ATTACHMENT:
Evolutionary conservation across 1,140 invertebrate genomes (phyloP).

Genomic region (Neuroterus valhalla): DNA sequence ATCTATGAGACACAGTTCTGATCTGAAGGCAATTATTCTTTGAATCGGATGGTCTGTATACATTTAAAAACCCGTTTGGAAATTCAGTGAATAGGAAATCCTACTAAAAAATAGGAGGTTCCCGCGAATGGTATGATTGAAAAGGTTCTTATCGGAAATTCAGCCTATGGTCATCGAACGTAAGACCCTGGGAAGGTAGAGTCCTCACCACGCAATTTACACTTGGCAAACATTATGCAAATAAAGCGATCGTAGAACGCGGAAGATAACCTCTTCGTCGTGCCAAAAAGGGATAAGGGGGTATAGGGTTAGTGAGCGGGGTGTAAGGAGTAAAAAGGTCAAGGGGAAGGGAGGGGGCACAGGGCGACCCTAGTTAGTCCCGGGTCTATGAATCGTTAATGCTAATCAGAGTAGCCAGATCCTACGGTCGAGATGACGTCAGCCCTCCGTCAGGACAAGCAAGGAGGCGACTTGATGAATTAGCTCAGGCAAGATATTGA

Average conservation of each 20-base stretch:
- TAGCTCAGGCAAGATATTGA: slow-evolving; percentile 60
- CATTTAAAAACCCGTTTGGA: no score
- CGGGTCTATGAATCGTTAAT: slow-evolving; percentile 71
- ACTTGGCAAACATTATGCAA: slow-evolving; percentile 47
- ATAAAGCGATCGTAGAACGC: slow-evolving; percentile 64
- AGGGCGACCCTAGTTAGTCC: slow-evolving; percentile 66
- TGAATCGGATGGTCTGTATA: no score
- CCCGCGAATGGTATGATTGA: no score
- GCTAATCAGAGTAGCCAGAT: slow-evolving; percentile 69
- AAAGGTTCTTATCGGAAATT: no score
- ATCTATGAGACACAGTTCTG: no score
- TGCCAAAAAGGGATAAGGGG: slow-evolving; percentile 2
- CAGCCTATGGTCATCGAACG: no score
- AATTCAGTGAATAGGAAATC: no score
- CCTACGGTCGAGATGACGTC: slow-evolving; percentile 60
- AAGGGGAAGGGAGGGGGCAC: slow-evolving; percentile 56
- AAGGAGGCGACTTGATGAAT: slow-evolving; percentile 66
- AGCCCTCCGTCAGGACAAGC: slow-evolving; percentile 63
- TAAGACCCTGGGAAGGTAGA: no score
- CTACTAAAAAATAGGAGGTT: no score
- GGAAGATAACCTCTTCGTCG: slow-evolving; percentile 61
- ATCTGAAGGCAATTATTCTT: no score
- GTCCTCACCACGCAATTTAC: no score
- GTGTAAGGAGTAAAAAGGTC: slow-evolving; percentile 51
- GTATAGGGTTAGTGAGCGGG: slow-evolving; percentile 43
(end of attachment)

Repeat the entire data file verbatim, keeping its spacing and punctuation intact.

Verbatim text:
Evolutionary conservation across 1,140 invertebrate genomes (phyloP).

Genomic region (Neuroterus valhalla): DNA sequence ATCTATGAGACACAGTTCTGATCTGAAGGCAATTATTCTTTGAATCGGATGGTCTGTATACATTTAAAAACCCGTTTGGAAATTCAGTGAATAGGAAATCCTACTAAAAAATAGGAGGTTCCCGCGAATGGTATGATTGAAAAGGTTCTTATCGGAAATTCAGCCTATGGTCATCGAACGTAAGACCCTGGGAAGGTAGAGTCCTCACCACGCAATTTACACTTGGCAAACATTATGCAAATAAAGCGATCGTAGAACGCGGAAGATAACCTCTTCGTCGTGCCAAAAAGGGATAAGGGGGTATAGGGTTAGTGAGCGGGGTGTAAGGAGTAAAAAGGTCAAGGGGAAGGGAGGGGGCACAGGGCGACCCTAGTTAGTCCCGGGTCTATGAATCGTTAATGCTAATCAGAGTAGCCAGATCCTACGGTCGAGATGACGTCAGCCCTCCGTCAGGACAAGCAAGGAGGCGACTTGATGAATTAGCTCAGGCAAGATATTGA

Average conservation of each 20-base stretch:
- TAGCTCAGGCAAGATATTGA: slow-evolving; percentile 60
- CATTTAAAAACCCGTTTGGA: no score
- CGGGTCTATGAATCGTTAAT: slow-evolving; percentile 71
- ACTTGGCAAACATTATGCAA: slow-evolving; percentile 47
- ATAAAGCGATCGTAGAACGC: slow-evolving; percentile 64
- AGGGCGACCCTAGTTAGTCC: slow-evolving; percentile 66
- TGAATCGGATGGTCTGTATA: no score
- CCCGCGAATGGTATGATTGA: no score
- GCTAATCAGAGTAGCCAGAT: slow-evolving; percentile 69
- AAAGGTTCTTATCGGAAATT: no score
- ATCTATGAGACACAGTTCTG: no score
- TGCCAAAAAGGGATAAGGGG: slow-evolving; percentile 2
- CAGCCTATGGTCATCGAACG: no score
- AATTCAGTGAATAGGAAATC: no score
- CCTACGGTCGAGATGACGTC: slow-evolving; percentile 60
- AAGGGGAAGGGAGGGGGCAC: slow-evolving; percentile 56
- AAGGAGGCGACTTGATGAAT: slow-evolving; percentile 66
- AGCCCTCCGTCAGGACAAGC: slow-evolving; percentile 63
- TAAGACCCTGGGAAGGTAGA: no score
- CTACTAAAAAATAGGAGGTT: no score
- GGAAGATAACCTCTTCGTCG: slow-evolving; percentile 61
- ATCTGAAGGCAATTATTCTT: no score
- GTCCTCACCACGCAATTTAC: no score
- GTGTAAGGAGTAAAAAGGTC: slow-evolving; percentile 51
- GTATAGGGTTAGTGAGCGGG: slow-evolving; percentile 43